The leaf and stem mines of British flies and other insects
 

(Coleoptera, Diptera, Hymenoptera and Lepidoptera)

by Brian Pitkin, Willem Ellis, Colin Plant and Rob Edmunds

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Phytomyza obscura Hendel, 1920
[Diptera: Agromyzidae]


Phytomyza obscura Hendel, 1920. Arch. Naturgesch. 84A(7) (1918): 168
Phytomyza obscura Hendel, 1920; Spencer, 1972b. Handbk ident. Br. Ins. 10(5g): 71, 90, 116
Phytomyza obscura Hendel, 1920; Spencer, 1990. Host specialization in the World Agromyzidae (Diptera) : 205, 207, 208 (figs 770-1).


Leaf-mine: Mine beginning with a small spiral, later developing into a greenish blotch, brown when old. Pupation frequently in mine (Spencer, 1972b: 90).

The mine, that may be upper- or lower-surface, generally starts with a tight spiral. Its loops are so tight that the leaf tissue dies off and turns red; nevertheless the corridor remains well visible. Later the corridor widens and finally a large secondary blotch develops around the initial spiral. Frass at first in two rows of grains, later in pearl chains. Feeding lines very clear. Pupation now within, then outside the mine (Bladmineerders van Europa).

Larva: The larvae of flies are leg-less maggots without a head capsule (see examples). They never have thoracic or abdominal legs. They do not have chewing mouthparts, although they do have a characteristic cephalo-pharyngeal skeleton (see examples), usually visible internally through the body wall.

The larva is described by de Meijere (1926); posterior spiracles each with approx. 13-15 bulbs in a quarter circle (Bladmineerders van Europa).

Puparium: The puparia of flies are formed within the hardened last larval skin or puparium and as a result sheaths enclosing head appendages, wings and legs are not visible externally (see examples).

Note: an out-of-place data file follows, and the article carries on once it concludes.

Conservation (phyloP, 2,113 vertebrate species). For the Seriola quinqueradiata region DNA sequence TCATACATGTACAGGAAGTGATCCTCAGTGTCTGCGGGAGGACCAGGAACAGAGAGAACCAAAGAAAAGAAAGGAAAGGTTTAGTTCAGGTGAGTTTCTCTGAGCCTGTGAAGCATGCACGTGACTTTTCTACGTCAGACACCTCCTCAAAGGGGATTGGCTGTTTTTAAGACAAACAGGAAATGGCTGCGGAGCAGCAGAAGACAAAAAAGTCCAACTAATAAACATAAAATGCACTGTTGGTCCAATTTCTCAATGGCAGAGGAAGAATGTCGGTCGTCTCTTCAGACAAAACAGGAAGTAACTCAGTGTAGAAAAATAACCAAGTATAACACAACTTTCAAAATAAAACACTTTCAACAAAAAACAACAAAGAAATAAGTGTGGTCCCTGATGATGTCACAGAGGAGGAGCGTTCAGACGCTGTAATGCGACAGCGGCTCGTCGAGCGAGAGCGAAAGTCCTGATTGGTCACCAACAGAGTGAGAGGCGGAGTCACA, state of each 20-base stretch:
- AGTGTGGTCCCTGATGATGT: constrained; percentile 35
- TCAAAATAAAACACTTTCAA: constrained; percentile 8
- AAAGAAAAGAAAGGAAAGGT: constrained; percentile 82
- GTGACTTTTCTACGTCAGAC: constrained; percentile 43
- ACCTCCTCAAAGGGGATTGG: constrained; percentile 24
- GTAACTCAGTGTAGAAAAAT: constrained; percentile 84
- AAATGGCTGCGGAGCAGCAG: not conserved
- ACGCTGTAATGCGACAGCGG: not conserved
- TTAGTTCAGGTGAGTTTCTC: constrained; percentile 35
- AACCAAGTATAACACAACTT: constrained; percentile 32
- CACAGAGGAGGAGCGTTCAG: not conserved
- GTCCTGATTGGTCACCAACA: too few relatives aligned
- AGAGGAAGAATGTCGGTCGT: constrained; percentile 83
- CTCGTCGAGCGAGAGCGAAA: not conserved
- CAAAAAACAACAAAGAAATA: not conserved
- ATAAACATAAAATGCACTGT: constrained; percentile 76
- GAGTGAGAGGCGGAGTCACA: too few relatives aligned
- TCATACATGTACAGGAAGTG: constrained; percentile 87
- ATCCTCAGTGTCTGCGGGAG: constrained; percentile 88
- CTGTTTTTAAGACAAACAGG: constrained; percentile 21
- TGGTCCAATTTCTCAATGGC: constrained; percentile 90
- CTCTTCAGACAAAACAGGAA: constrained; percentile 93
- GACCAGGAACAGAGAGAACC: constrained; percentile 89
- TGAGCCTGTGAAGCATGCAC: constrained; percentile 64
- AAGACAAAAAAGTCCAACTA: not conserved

Posterior spiracles on lower protuberance larger, each with 26-28 bulbs (Spencer, 1972b: 90).

Comments: Spencer (1990: 207) states that Phytomyza obscura is host-specific on Satureja. S. vulgaris is a junior synonym of Clinopodium vulgaris, which is the host plant given by Spencer (1972b: 116).

Hosts in Great Britain & Ireland:

Lamiaceae        
Clinopodium       Robbins, 1991: 100
Clinopodium       Spencer, 1990: 207, as Satureja.
Clinopodium ascendens Common Calamint British Wild Flowers by John Somerville et al. Pitkin & Plant
Clinopodium vulgare Wild Basil British Wild Flowers by John Somerville et al. Spencer, 1972b: 116
Mentha       Pitkin & Plant
Nepeta       Pitkin & Plant

Hosts elsewhere:

Lamiaceae        
Clinopodium vulgare Wild Basil British Wild Flowers by John Somerville et al. Bladmineerders van Europa
Clinopodium vulgare Wild Basil British Wild Flowers by John Somerville et al. Nowakowski, 1959
Satureja glandulosa     Bladmineerders van Europa

Time of year - mines: June, September.

Time of year - adults: Currently unknown.

Distribution in Great Britain & Ireland: ? Oxford (Oxford) (Spencer, 1972b: 90).

Distribution elsewhere: Widespread in continental Europe including Austria, Azores, Bulgaria, Canary Is., Czech Republic, Germany, Hungary, Italian mainland, Lithuania, Madeira, Poland, Slovakia and Spanish mainland (Martinez in Fauna Europaea).

NBN Atlas links to known host species:

Clinopodium ascendens, Clinopodium vulgare

British and Irish Parasitoids in Britain and elsewhere:

Chalcidoidea   
Chrysocharis orbicularis (Nees, 1834) Eulophidae: Entedoninae
Chrysocharis pubicornis (Zetterstedt, 1838) Eulophidae: Entedoninae
Ichneumonoidea  
Chorebus nanus (Nixon, 1943) Braconidae: Alysiinae
Apodesmia similis (Sz├ępligeti, 1898) Braconidae: Opiinae
Eurytenes abnormis (Wesmael, 1835) Braconidae: Opiinae
Opius gracilis Fischer, 1957 Braconidae: Opiinae
Opius pallipes Wesmael, 1835 Braconidae: Opiinae


External links: Search the internet:

Biodiversity Heritage Library
Bladmineerders van Europa
British leafminers
Encyclopedia of Life
Fauna Europaea
NBN Atlas
NHM UK Checklist

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Last updated 04-Oct-2017 Brian Pitkin Top of page